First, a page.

Rioting youths opened fire on police and set dozens of vehicles ablaze in a seventh night of violence in Paris.
In escalating unrest, shots were fired at police and firefighters, while gangs besieged a police station, set fire to a car showroom and threw petrol bombs.
At least 15 people were arrested and nine injured across north-east Paris.
France's government is facing mounting criticism of its handling of the riots, triggered by the deaths last week of two teenagers of African origin.
Bouna Traore, aged 15 and Zyed Benna, 17, were electrocuted at an electricity sub-station. Local people say they were fleeing police during a disturbance, a claim the authorities deny.
Interior Minister Nicolas Sarkozy met with the boys' families on Thursday, as a criminal investigation and an internal police inquiry into their deaths were opened.
French Prime Minister Dominique de Villepin and Mr Sarkozy cancelled overseas trips to hold a crisis meeting in the face of the growing dissatisfaction with the government's failure to quell the violence.
Both men are likely rivals for the presidency in 2007, and their different approaches to the rioting has split the cabinet.
Mr Sarkozy has caused controversy by labelling the rioters as "rabble" and saying many of the suburbs need "industrial cleaning", but Mr de Villepin has preached a more conciliatory message, urging ministers not to "stigmatise" vast areas.
Wednesday night's violence erupted in 10 areas across the Paris department of Seine-Saint-Denis, home to poor, largely immigrant communities with high levels of unemployment.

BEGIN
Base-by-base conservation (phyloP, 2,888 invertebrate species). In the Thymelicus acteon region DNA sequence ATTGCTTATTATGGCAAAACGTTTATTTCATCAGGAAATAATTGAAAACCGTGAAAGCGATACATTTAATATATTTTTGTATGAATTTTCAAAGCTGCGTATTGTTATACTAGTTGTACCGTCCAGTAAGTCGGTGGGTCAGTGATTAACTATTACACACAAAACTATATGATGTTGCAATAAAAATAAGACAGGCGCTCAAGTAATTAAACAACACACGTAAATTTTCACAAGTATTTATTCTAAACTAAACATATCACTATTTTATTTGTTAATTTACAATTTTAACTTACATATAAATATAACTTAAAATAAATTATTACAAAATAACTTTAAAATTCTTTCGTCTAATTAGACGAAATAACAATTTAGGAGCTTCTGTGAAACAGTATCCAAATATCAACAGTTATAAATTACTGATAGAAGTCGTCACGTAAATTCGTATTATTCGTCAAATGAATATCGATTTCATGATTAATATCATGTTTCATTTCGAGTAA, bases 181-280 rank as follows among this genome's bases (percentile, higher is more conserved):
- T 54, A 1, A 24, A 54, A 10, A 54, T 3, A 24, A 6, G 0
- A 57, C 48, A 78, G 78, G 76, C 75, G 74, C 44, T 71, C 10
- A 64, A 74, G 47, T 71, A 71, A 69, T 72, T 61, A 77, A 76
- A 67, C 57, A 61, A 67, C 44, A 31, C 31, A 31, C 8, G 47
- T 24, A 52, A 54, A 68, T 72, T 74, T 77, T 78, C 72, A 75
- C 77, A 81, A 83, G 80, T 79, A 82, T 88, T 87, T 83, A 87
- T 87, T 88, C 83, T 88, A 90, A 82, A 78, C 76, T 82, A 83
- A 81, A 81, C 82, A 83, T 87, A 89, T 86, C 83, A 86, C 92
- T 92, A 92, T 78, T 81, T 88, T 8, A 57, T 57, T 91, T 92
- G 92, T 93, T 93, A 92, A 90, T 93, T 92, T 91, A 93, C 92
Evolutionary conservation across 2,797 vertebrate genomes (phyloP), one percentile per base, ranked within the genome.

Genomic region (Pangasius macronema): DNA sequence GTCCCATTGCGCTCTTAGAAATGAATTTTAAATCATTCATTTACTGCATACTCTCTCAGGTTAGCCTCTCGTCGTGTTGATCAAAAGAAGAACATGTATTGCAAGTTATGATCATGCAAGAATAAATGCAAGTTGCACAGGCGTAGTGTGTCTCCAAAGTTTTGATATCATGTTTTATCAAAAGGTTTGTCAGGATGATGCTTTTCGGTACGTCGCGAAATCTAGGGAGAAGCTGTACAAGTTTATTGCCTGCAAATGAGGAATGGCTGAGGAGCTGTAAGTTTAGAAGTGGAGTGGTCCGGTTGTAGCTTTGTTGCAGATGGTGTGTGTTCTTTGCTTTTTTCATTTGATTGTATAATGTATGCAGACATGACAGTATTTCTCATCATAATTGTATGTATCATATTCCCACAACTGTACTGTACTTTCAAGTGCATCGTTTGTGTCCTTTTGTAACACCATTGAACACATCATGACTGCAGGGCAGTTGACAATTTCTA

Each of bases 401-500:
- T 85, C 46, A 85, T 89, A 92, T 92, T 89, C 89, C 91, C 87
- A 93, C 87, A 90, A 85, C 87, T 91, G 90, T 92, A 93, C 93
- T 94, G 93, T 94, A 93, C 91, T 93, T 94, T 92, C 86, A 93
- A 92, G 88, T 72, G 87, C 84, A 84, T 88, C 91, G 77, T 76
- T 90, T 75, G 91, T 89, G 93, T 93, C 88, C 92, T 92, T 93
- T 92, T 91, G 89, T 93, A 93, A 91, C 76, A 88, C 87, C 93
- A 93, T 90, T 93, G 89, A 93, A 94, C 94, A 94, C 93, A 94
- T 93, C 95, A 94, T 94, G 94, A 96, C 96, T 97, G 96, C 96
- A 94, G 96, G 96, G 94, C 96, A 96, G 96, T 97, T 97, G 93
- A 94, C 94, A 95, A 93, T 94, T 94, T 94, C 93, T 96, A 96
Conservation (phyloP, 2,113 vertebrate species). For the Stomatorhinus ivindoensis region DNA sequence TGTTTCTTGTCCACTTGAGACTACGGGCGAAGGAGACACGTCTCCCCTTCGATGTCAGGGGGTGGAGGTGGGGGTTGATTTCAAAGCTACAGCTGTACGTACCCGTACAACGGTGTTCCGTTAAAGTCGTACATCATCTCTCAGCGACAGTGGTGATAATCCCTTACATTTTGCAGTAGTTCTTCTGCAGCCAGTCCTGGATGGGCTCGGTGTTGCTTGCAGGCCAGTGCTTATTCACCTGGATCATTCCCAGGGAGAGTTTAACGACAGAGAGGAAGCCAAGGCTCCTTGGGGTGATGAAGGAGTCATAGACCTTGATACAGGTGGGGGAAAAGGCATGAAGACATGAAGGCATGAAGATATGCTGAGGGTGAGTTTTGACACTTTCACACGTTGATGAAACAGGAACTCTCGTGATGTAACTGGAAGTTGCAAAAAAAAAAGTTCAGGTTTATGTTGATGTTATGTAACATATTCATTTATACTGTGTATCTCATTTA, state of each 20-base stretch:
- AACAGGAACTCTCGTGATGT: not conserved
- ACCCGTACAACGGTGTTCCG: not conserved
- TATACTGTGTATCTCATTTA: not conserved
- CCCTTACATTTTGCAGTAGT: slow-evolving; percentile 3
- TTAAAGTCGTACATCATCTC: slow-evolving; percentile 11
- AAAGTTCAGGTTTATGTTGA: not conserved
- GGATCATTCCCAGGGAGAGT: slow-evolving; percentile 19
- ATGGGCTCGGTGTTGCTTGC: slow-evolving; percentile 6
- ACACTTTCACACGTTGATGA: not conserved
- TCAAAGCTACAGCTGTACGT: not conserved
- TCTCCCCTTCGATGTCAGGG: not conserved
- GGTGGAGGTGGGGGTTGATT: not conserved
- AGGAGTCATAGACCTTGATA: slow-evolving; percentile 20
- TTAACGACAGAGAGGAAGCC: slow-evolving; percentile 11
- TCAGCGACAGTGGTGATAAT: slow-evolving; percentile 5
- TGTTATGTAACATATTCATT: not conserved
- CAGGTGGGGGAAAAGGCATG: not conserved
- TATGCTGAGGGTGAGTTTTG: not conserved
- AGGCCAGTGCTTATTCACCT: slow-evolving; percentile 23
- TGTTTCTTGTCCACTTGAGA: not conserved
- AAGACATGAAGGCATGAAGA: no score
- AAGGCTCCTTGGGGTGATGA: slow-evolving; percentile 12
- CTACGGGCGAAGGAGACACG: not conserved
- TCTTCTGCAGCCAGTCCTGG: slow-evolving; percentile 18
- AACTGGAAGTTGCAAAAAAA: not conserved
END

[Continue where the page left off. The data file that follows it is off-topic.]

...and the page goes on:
Locals officials said rioters set fire to 177 vehicles across the region. In the flashpoint town of Aulnay-sous-Bois, youths set fire to a car showroom and damaged two primary schools, a post office and a shopping centre
Two live rounds were fired in the town of La Corneueve, and fire fighters in Saint-Denis and Noisy-le-Sec were also shot at, a senior local official said.
There was violence in another northern area, Le Blanc Mesnil, where a French TV truck was overturned and burned. In the western Hauts-de-Seine department, a police station was bombarded with petrol bombs, the AFP news agency reported.
The situation also remained tense in Clichy-sous-Bois, where the teenagers died, and where the rioting first broke out.
In recent days there have also been incidents involving groups of youths in other departments near Paris, including the Val-d'Oise, Seine-et-Marne and Yvelines.
Police said they made more than a dozen arrests overnight.
Francois Masanet, secretary general of the French police union, described the situation as "dramatic", and warned that the violence could escalate.
Many youths in the suburbs feel alienated from French society
French politicians are facing up to the reality that many of the mainly immigrant populations in cities have long been in a state of chronic tension, says the BBC's European Affairs correspondent William Horsley.
Immigrants and their offspring make up 10% of France's population, but many are without French citizenship and the right to vote. They also suffer the highest rate of unemployment, and their relations with the police are generally difficult or hostile, our correspondent says.
Dalil Boubakeur, the head of the Paris mosque and the president of the French Council for the Muslim Religion, said living conditions for Muslim immigrants in the suburbs were unacceptable.
They "must be given the conditions to live with dignity as human beings", not in "disgraceful squats".
Clichy-sous-Bois: Two teenagers die in electricity sub-station on 27 October. Successive nights of rioting follow rumours they were fleeing by police. A number of people arrested or injured.
Aulnay-sous-Bois: A flashpoint after violence spread from Clichy. Shots fired at police and cars and shops set ablaze. Further trouble in eight nearby suburbs, with more shots fired at police.
Others: Police report incidents involving gangs of youths in town in the suburban departments of the Val-d'Oise, Seine-et-Marne and Yvelines. Reports of petrol bombs thrown at a police station in the Hauts-de-Seine.